The night before he was forced out of office, Inglewood’s former Mayor Roosevelt Dorn officially retired, meaning he is entitled to nearly $40,000 a year in retirement benefits for the rest of his life, according to City Administrator Timothy Wanamaker and city council members.

Second District Councilwoman Judy Dunlap explained that city officials receive 3 percent of their salary for each year they worked. Since Dorn, 74, worked 13 years, from 1997 to 2010, he is eligible to earn 39 percent of his salary each year until his death. Dorn’s salary was more than $100,000, said Dunlap.

Fourth District Councilman Ralph Franklin called Dorn’s move, “prudent and strategic decision making.” When asked if it was fair, Franklin said, “As a politician, I have to say yes.”

Dorn pleaded guilty to a misdemeanor conflict of interest charge in January after receiving a loan from a city housing incentive program.

More stories on Former Inglewood Mayor Roosevelt Dorn:
The rise and fall of former Inglewood Mayor Roosevelt Dorn
DORN RESIGNS: Jury selection continues for Inglewood mayor

What does the future hold for the city of Inglewood? In-depth coverage of the city’s political transition:


Inglewood city administrator takes the lead


imageIn a city that is for the moment without an official mayor, Tim Wanamaker, Inglewood’s city administrator, is keeping the daily workings of municipal government on track.

Since the departure of Mayor Roosevelt Dorn in Janaury, Wanamaker has served as the face and figurehead of Inglewood. His image figures prominently on the city’s newly redesigned website and he puts in long hours each day working with the community, staff and the city council.

“The real thing about this city is [that] its people really love it,” he said. “If you get here and begin to be part of this city, you realize it really has a lot to offer.”

Wanamaker manages a multi-million dollar budget, coordinates operations for the city’s twelve departments and oversees the implementation of city ordinances and policies – all in a day’s work.

“My job is to ensure that it’s all being run holistically in a matter that is as efficient as possible, but as effective as possible,” he said in a recent interview.

Wanamaker approaches his role with a positive outlook, what he sees as “the ability to really effect change in the community toward the positive.” He entered public service after working as an architect because he realized he wanted to shape communities, not just design buildings.

In his 20 months on the job, Wanamaker has started to foster an open dialogue between city council members, residents and local business owners with his hands-on approach to running the city’s affairs.

“It works very well for the community, especially the residents and the businesses that invest here, to understand what we’re doing for them and how we’re determining what priorities are in the city,” he said.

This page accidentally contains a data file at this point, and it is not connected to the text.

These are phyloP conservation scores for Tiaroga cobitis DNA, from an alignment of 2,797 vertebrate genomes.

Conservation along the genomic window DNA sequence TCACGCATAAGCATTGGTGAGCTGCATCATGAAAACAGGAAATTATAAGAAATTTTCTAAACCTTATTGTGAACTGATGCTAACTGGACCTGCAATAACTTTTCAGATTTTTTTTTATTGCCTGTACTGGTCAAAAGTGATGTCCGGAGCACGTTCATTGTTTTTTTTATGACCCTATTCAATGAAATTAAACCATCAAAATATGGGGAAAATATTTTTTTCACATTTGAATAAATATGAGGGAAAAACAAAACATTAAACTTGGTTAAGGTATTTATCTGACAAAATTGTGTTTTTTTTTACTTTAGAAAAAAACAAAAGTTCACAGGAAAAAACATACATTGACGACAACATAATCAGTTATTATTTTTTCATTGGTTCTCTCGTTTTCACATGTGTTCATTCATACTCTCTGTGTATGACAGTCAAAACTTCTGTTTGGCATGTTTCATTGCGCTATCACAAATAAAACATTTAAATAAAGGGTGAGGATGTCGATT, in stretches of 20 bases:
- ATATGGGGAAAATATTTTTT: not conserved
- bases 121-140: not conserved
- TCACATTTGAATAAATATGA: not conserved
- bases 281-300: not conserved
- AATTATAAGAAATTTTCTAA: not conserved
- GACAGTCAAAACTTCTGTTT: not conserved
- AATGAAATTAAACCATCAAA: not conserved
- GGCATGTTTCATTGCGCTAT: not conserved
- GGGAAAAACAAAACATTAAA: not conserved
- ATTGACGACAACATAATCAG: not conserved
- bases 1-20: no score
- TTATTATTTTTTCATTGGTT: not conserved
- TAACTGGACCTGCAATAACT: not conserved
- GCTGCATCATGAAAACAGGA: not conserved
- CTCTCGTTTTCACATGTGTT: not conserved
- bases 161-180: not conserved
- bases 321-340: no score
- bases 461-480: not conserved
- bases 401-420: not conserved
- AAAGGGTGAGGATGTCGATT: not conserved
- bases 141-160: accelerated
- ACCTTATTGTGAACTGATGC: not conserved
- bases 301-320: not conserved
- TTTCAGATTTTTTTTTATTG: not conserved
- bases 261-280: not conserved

Wanamaker started holding public work sessions to enable community members to learn about the challenges and complexities facing the city in determining its budget expenditures.

While Wanamaker strives to engage in frequent dialogue with Inglewood residents and business owners to gauge what services they need, he said his efforts are “nowhere near enough” due to short staffing at city hall and time constraints. He often works 12-hour days, and is on call 24 hours a day.

“It’s a never-ending cycle for you and you just have to learn how to deal with that type of work structure,” he said. “I love what I do.”

The 45-year-old La Puente, Calif., native lives in Century City with his wife, Zina, and daughter, Sydni. He commits to spending time with his daughter on weekends since he has so many tasks to accomplish during the week.

“I try to make sure that I take her to school in the morning because I’m not likely to see her before she goes to bed at night,” he said. “On the weekends, it’s really about her and spending time with her.”

Before Wanamaker moved with his family to lead Inglewood’s city administration, he served five years as the executive director of the Office of Strategic Planning in Buffalo, New York. He was president of the Buffalo Economic Renaissance Corp., the main development agency in the city of Buffalo, while working in New York as well.

He previously served as the deputy chief of the Redevelopment Authority of Prince George’s County, a Washington, D.C. suburb.

In what he called one of the “toughest professional decisions” of his life, Wanamaker resigned from his post as the top city planner in Buffalo to take on a higher role in municipal government.

“The ability to work on both coasts and different types of structures of government — it’s really my experiences that I have gained that have really helped me perform at this level, as the city administrator for the city of Inglewood,” he said.

He currently manages a city undergoing administrative changes with the resignation of former Mayor Roosevelt Dorn, who served more than a decade in office.

“The Council has been very good at working to understand what is needed and taking actions that they need to take to ensure that we keep the city’s business moving forward,” he said. “That was done day one after Mayor Dorn’s resignation.”

While continuity and order has been maintained, the additional costs required to hold a special election and possibly a runoff election for a new mayor were not anticipated, he said.

“From a management standpoint, it’s a bit of a challenge but it’s not the worse thing that could happen to us,” he added.

In a city suffering like many others from a faltering national economy, Wanamaker has made headway in accomplishing his goal to enhance the city’s financial stability by negotiating the Hollywood Park redevelopment project to transform the 238-acre space into a casino, residential properties, retail and restaurants, which he hopes will bring in much-needed revenue.

For the first time in a couple of decades, Inglewood revamped its Web site to provide greater accessibility for its many low-income residents unfamiliar with Internet usage.

“There has been a real outcry for transparency,” he said. “The residents… really love this city and they wear it on their shoulders. They are very, very enthusiastic in ensuring this city is all that it can be. They are very vocal in making sure that we understand as administrators what they’d like this city to be, both now and in the future.”

Wanamaker’s introductory video message on the city’s new Web site says: “Know that all of us in city government look forward to communicating with you and providing you with the highest level of service.”

“I’ve been very surprised how many people have told me that they’ve seen me on the Web site, so it’s good to see that people are starting to take use of it,” he said. “It’s accomplishing exactly what we want.”